The American novelist Chuck Palahniuk said it best: “I am the combined effort of everyone I have ever known.”
And in this combined effort, I have created some semblance of a home.
I tend to find pieces of myself in people. As I meet new people and our relationships ebb and flow, so too do the feelings of home brighten and fade within them.
Once, I found home in the strong arms of friends and lovers. When I called to them, their smile would light up the rooms within. As our bodies connected, I could feel myself become one with them, our heartbeats pounding in perfect sync. We were friends, we were lovers, we were home for each other.
You knew me intimately, in the way that the walls of my room don’t judge me. You saw through me, through my fronts and my facades. You knew exactly what to say when I was feeling blue and you knew how to lift me even higher when I was already feeling on top of the world.
You were my rock and my home.
As our relationship strengthened, so would our foundation. We would build a home of strong brick and concrete. In every room, we would hang photos on the walls to commemorate the happy times that we shared together: the crazy nights where we forgot who we were as we danced the night away. The quiet moments alone in my room while Copeland played in the background. That one beer too many that made us extra vulnerable to tell each other how we truly felt.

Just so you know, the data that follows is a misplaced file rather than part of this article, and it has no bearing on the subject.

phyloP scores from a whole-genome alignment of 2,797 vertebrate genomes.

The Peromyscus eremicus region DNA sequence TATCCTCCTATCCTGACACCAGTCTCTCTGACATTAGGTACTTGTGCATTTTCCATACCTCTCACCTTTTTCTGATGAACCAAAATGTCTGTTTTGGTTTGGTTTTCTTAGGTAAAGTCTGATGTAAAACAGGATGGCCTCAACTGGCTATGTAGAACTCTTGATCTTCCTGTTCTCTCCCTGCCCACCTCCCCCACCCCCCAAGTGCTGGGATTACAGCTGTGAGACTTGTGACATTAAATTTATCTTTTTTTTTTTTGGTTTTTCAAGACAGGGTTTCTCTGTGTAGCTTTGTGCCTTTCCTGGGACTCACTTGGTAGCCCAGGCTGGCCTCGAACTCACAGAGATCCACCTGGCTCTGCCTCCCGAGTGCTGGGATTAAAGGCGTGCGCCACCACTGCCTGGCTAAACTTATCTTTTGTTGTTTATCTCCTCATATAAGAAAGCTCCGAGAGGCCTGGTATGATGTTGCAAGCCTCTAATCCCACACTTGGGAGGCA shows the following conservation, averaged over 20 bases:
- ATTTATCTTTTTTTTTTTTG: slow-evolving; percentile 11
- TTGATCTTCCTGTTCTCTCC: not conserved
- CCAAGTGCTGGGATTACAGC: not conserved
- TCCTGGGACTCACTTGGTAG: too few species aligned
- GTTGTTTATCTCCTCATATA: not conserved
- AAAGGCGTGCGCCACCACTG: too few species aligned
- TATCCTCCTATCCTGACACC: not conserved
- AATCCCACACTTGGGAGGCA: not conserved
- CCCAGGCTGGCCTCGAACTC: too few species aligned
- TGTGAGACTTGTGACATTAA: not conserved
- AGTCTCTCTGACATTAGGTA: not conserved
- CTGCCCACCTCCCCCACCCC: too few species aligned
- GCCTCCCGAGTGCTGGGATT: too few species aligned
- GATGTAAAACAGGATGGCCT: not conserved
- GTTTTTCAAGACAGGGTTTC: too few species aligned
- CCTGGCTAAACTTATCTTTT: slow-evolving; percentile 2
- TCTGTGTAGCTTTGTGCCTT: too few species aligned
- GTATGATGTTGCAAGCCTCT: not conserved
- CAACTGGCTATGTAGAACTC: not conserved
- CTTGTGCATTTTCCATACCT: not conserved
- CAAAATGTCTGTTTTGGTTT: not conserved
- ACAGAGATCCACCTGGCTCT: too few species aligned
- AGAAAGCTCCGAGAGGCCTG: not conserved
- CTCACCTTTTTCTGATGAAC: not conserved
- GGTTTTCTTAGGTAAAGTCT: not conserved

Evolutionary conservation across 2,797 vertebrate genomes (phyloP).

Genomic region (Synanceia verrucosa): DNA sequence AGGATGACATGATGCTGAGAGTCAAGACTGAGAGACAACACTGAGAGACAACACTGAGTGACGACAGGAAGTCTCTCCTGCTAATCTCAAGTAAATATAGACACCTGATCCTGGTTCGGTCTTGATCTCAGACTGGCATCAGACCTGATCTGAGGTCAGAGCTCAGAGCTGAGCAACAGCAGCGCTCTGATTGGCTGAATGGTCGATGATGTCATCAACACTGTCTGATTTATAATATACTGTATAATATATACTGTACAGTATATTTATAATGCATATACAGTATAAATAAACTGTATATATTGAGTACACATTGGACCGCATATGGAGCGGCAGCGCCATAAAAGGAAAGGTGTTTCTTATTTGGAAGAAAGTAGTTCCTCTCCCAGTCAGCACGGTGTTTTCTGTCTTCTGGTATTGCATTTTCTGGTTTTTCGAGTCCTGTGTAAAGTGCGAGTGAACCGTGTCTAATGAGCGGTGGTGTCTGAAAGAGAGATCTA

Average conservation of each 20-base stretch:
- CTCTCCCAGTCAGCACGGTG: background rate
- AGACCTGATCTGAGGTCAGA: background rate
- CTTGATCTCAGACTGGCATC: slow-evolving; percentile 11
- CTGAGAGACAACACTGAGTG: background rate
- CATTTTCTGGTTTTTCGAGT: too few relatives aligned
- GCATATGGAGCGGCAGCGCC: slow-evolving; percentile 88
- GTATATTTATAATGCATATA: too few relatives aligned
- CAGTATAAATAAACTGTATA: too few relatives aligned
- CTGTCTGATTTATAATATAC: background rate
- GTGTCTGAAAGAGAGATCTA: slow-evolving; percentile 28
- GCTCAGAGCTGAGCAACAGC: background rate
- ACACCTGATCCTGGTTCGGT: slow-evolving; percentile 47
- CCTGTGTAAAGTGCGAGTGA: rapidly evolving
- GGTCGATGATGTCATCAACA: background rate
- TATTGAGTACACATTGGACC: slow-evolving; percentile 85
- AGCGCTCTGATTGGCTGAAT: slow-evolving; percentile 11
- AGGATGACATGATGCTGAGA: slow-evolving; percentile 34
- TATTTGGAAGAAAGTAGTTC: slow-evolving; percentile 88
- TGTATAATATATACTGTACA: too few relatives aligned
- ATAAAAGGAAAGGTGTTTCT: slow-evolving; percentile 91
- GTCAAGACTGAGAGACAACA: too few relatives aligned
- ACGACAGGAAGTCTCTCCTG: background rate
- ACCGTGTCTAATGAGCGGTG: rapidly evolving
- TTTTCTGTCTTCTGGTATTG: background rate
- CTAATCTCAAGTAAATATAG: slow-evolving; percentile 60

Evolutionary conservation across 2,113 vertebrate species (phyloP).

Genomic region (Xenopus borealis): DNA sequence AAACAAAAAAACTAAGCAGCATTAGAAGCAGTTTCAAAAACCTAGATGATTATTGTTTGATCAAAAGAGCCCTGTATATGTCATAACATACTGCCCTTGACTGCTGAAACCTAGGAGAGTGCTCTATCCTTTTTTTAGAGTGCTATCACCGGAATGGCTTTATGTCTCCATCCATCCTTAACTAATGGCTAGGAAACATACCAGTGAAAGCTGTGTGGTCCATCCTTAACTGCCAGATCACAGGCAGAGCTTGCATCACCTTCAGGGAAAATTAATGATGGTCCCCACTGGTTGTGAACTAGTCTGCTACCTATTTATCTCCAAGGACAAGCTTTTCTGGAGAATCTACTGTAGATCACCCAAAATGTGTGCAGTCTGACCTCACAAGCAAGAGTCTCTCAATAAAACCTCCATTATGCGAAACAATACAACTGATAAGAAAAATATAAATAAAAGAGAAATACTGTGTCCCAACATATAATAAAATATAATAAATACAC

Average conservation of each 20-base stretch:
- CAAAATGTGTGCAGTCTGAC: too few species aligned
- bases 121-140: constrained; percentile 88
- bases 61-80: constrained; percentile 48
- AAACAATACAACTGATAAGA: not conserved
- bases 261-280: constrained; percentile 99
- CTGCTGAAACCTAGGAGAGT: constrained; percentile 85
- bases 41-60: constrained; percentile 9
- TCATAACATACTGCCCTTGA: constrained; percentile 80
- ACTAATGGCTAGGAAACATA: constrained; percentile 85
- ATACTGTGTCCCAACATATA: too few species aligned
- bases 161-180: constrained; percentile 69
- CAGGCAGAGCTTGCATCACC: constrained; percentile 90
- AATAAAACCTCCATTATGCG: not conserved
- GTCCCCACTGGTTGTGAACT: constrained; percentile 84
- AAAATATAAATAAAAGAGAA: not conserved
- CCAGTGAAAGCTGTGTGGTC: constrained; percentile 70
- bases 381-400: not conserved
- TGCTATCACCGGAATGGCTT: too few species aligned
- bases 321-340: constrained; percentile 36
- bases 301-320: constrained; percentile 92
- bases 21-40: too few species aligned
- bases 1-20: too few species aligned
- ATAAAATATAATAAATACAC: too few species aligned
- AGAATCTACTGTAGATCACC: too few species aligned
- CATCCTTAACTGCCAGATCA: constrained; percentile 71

But then our relationship disintegrated, and as a result, our sense of home with one another faded. We got into fights and screaming matches, slammed doors in each other’s faces and avoided each other for weeks. We hid in our rooms, and the temperature of our home fell into a deep freeze.
Eventually you would tell me that you couldn’t do this anymore. You wanted to move out. And suddenly I’m sitting in an empty wooden frame, a single light bulb hanging overhead trying desperately not to burn out. But it does anyways.
Suddenly, this home is just an empty frame of what was.
When you moved out, you took a part of me with you, and my trembling hands reached out to grab yours. Don’t go, I whisper. I don’t want to be left here alone.
But your mind was made up, and you turned to bid farewell. Later on, I would find out that you would come to build a home with someone new.
I spent months, years even, trying to rebuild my home with someone new. But with every home that I build, the foundation starts off weakly, cautiously. I tell myself not to put people on a pedestal, not to let them in too quickly, and not to be so trusting.
But aren’t these the best parts about being at home? To be comfortable in the space that you’re in, to have the option to bare your soul and your body, and to be reunited with the ones who you love?
This essay was published in the fifth edition of Maker’s Magazine, entitled “Home”. Learn more about Maker’s Magazine, and shop this issues and back issues, here!